Frustration is a major contributor to mood swings in both adult and child ADHD sufferers. This is primarily due to the other common symptoms of ADHD that contribute to this frustration.
For example, an inability to concentrate or perform certain tasks or forgetfulness all add to the frustration those with this condition feel.
Anxiety is a common mental state experienced by most individuals at some point in their lives. Anxiety disorders affect mood and can lead to depression. Those with ADHD suffer regular bouts of anxiety, making everyday life hard.
Social situations and work-related activities can further fuel anxiety. This can have an adverse effect on mood, which can be expressed as anger and sadness.
With so many different ADHD symptoms to cope with, it comes as no surprise to discover that other negative symptoms like depression may also present themselves. Depression is common in those with ADHD, which can be due to the condition itself or caused by the mental stress accompanying it.
In addition, those with ADHD may also suffer from other mental health disorders, such as bipolar disorder. This disorder is one of several mental health conditions that can exacerbate the symptoms of depression.
Poor Stress Management
Life can be stressful for us all, and everyone has their own way of managing it. However, those with ADHD can find stress overwhelming simply because it adds to their mental burden.
How To Manage ADHD Mood Swings
Keeping A Diary
There are certain ways that people with ADHD can try to manage their mood swings, and these include keeping a daily diary to try and identify triggers. This journaling can be done under the guidance of a mental health professional or individually.
Writing down personal thoughts during a mood crisis can help individuals better understand ADHD mood disorder. This can be useful for both child and adult ADHD sufferers.
Breaking down tasks into small sections can make them feel less overwhelming and make it easier to focus. This can increase the likelihood that tasks can be completed without mood swings hindering the process.
Regularly engaging in exercise can also help improve mood and the symptoms of depression, and so can eating a healthy, balanced, and nutrient-rich diet. Spending time outdoors in the sunshine is also good for mental health!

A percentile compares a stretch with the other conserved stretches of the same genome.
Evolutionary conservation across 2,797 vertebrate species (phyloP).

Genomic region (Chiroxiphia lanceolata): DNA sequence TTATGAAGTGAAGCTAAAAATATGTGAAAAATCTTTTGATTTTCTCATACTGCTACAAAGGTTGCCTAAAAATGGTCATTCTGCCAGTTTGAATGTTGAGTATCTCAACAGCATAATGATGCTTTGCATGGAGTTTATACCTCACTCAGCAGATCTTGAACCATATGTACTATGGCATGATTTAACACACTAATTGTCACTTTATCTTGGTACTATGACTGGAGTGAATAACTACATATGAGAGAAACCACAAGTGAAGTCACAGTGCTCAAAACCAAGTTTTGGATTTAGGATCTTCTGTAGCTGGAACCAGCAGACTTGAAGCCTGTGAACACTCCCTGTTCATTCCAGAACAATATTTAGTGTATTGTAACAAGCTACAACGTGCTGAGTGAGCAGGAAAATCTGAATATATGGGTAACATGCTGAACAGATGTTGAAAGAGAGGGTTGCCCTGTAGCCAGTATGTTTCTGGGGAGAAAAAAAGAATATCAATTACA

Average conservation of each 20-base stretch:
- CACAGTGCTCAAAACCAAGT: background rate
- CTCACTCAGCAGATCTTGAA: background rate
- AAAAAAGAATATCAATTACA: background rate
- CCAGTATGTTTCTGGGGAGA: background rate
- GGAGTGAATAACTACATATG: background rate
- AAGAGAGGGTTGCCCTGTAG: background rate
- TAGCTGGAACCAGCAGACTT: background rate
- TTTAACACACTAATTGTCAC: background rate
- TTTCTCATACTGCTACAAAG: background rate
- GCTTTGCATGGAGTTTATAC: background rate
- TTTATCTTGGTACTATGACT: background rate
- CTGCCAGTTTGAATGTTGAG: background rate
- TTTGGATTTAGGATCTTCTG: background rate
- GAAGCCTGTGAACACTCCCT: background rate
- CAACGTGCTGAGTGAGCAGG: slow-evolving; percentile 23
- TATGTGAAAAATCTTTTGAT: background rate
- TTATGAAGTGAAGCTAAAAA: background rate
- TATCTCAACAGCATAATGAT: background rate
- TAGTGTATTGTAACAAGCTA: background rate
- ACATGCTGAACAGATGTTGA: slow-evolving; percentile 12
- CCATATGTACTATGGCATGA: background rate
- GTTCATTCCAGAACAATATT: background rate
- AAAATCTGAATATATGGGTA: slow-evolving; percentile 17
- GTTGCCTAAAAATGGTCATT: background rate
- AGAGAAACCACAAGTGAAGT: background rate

When To Seek Professional Help
Self-management of ADHD symptoms is possible to a certain extent, but many times professional help is needed. If you feel your ADHD is affecting your quality of life and impeding your ability to complete everyday tasks, seek the guidance of a professional.
Once ADHD has been diagnosed by a psychiatrist, then ADHD treatment can begin with ADHD medication or certain behavioral therapies such as cognitive behavioral therapy. Such professional help needs to first be discussed with a healthcare practitioner to determine the best course of action.
“Does ADHD cause mood swings?” is a question often asked by people living with ADHD as they look for solutions to their mental issues. ADHD does cause mood swings and many other mental disorders, such as anxiety and depression.
If you suspect that you have ADHD, a diagnosis can be made by a psychiatrist who will ask you questions, study your behavior, and note your symptoms.
Then it is up to the individual to choose what path they would like to go down to help deal with these numerous ADHD symptoms. Natural remedies such as physical exercise and good nutrition can help, as can some antidepressants and behavioral therapies like cognitive behavioral therapy.
It is likely a mix of several remedies that can help those with ADHD improve their symptoms and regain control of their lives.
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- CDC (2022). Symptoms and Diagnosis of ADHD. [online] Centers for Disease Control and Prevention. Available at: https://www.cdc.gov/ncbddd/adhd/diagnosis.html
- National Institute of Mental Health (NIMH). (2023). Bipolar Disorder. [online] Available at: https://www.nimh.nih.gov/health/topics/bipolar-disorder.
- National Institute of Mental Health (NIMH). (2021). Attention-Deficit/Hyperactivity Disorder in Adults: What You Need to Know. [online] Available at: https://www.nimh.nih.gov/health/publications/adhd-what-you-need-to-know